“It’s somewhat odd to say you’re incentivizing development in high opportunity areas and what you’re really doing is incentivizing a very broad swath of development that’s just everywhere except for the lowest opportunity areas,” he said. “But that’s the step that (Mississippi) has taken.”

The problem there, according to Silverstein, is that using Mississippi’s less rigorous threshold for high opportunity areas gives developers wiggle room with their land placement, effectively rendering the complex “high opportunity” – and earning the credits that come with that – without necessarily offering tenants the amenities and access provided in true areas of opportunity.

Silverstein worked with the Mississippi Center of Justice to analyze the placement of tax-credit developments and found that historically, they tend to cluster outside of high opportunity areas. Mississippi was in the process of transitioning its developer incentives to include high-opportunity areas in 2015, according to MHC.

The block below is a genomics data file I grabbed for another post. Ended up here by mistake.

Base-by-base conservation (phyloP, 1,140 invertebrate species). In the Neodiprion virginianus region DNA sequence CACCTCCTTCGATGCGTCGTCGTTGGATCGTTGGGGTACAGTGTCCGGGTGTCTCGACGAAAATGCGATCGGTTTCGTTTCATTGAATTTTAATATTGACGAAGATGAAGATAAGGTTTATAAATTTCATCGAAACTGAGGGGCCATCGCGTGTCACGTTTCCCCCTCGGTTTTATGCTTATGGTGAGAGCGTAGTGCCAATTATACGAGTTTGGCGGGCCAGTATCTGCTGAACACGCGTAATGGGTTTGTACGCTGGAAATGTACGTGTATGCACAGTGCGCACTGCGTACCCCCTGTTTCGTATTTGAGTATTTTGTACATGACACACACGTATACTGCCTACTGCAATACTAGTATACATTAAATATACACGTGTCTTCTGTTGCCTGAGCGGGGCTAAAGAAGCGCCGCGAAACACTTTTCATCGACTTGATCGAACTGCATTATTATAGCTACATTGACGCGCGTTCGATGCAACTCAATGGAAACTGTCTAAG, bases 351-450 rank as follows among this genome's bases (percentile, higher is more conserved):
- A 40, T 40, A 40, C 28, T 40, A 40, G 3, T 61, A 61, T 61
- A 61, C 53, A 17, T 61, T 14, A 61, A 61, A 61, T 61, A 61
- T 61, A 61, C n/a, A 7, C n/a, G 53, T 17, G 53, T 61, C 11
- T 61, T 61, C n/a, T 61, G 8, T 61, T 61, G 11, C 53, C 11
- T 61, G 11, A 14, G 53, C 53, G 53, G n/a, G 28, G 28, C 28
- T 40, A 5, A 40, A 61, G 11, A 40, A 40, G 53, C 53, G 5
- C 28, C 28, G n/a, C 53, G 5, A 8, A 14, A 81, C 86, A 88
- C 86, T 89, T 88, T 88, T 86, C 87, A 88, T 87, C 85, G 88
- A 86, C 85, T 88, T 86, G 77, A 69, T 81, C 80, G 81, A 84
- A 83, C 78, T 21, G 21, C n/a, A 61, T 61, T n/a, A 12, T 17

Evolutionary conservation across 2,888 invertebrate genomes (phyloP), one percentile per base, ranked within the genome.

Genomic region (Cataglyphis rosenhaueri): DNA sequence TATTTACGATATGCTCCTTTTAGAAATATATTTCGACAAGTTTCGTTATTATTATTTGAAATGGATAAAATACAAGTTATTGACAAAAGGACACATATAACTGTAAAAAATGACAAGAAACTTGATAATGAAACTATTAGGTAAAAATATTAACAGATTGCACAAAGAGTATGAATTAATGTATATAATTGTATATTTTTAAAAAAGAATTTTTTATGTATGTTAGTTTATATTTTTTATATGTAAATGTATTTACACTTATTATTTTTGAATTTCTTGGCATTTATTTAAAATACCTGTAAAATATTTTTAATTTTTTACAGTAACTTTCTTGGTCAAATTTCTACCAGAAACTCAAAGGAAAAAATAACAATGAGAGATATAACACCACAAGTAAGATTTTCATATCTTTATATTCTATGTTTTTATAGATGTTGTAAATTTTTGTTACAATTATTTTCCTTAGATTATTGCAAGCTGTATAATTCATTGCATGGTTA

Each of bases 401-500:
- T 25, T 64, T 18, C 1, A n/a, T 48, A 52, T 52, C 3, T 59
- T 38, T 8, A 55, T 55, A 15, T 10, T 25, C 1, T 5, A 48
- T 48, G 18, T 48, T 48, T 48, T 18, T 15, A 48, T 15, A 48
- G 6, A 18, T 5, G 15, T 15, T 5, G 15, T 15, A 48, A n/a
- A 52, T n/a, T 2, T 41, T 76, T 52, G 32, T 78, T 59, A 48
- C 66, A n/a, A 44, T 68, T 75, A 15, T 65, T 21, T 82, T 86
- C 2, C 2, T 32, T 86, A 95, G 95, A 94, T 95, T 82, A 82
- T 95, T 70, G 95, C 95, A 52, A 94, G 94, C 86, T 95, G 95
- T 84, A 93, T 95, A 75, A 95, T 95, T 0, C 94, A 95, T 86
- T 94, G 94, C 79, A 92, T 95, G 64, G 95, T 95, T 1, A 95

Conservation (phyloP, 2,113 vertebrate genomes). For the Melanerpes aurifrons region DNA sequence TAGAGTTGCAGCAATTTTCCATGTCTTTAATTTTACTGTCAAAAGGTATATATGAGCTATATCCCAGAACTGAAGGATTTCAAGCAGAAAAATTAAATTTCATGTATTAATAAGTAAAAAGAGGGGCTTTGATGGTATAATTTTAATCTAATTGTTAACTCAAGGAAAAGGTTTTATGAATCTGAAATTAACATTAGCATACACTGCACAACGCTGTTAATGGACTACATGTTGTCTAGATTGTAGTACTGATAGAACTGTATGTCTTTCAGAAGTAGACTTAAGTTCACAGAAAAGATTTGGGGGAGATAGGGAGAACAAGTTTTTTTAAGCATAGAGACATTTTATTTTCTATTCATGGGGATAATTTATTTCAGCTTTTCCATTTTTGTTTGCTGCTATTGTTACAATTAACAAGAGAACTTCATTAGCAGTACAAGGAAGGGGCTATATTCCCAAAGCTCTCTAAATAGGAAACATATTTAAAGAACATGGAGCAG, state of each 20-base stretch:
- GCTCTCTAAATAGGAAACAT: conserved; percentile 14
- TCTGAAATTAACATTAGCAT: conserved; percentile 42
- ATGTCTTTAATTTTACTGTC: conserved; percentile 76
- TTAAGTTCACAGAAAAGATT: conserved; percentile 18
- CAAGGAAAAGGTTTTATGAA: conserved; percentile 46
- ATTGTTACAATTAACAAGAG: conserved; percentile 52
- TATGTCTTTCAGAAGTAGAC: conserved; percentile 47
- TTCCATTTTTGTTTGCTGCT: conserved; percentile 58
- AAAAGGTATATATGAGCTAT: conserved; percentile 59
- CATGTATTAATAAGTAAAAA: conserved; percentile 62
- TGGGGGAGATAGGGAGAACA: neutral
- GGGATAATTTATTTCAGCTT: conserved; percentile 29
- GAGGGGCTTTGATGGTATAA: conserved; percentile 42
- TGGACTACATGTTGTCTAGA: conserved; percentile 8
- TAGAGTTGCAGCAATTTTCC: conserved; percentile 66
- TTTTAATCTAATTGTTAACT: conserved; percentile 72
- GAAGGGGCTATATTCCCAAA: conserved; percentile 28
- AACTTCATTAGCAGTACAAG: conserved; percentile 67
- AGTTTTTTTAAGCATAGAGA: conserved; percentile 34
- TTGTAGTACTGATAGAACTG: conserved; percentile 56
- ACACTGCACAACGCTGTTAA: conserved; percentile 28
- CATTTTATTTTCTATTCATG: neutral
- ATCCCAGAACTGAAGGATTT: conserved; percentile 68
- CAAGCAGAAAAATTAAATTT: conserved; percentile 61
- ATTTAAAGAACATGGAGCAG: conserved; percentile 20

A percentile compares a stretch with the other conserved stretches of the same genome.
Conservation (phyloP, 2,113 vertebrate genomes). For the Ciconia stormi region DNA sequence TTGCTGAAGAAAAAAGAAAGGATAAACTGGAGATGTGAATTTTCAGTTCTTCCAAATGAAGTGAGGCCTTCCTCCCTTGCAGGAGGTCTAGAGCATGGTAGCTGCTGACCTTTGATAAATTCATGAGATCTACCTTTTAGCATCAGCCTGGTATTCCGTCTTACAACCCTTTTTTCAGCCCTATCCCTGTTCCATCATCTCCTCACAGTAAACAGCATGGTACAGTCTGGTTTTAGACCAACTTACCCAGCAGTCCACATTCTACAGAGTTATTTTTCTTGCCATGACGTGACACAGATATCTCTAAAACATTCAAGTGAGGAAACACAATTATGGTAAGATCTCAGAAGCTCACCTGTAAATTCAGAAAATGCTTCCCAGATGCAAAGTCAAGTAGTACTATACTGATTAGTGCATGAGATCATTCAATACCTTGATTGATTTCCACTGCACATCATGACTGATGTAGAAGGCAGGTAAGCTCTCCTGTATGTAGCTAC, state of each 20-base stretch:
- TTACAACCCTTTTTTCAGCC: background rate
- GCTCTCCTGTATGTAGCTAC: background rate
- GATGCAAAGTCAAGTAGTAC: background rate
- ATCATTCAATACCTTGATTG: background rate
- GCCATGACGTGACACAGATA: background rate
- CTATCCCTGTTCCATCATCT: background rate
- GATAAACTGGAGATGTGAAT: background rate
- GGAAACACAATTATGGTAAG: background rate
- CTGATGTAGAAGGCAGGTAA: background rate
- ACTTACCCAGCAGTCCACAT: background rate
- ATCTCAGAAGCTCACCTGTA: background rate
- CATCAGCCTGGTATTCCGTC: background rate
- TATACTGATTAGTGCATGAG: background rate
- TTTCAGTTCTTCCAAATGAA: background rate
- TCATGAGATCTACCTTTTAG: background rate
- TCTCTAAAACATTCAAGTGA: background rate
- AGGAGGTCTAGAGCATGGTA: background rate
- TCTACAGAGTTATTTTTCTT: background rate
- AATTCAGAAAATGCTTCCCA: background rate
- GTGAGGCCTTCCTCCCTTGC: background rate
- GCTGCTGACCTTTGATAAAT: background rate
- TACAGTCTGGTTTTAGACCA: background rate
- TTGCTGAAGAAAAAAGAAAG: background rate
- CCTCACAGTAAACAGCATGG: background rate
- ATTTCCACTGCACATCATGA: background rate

Since 2016, Mississippi’s tax credit developments have spread to more higher opportunity areas than before, but still could do more to ensure low-income families have access to areas that will foster a better quality life, according to Silverstein. And because of the less-rigorous application of “high opportunity,” he says, new developments are tending to stay out of major metropolitan, more affluent areas like Desoto and Jackson metro.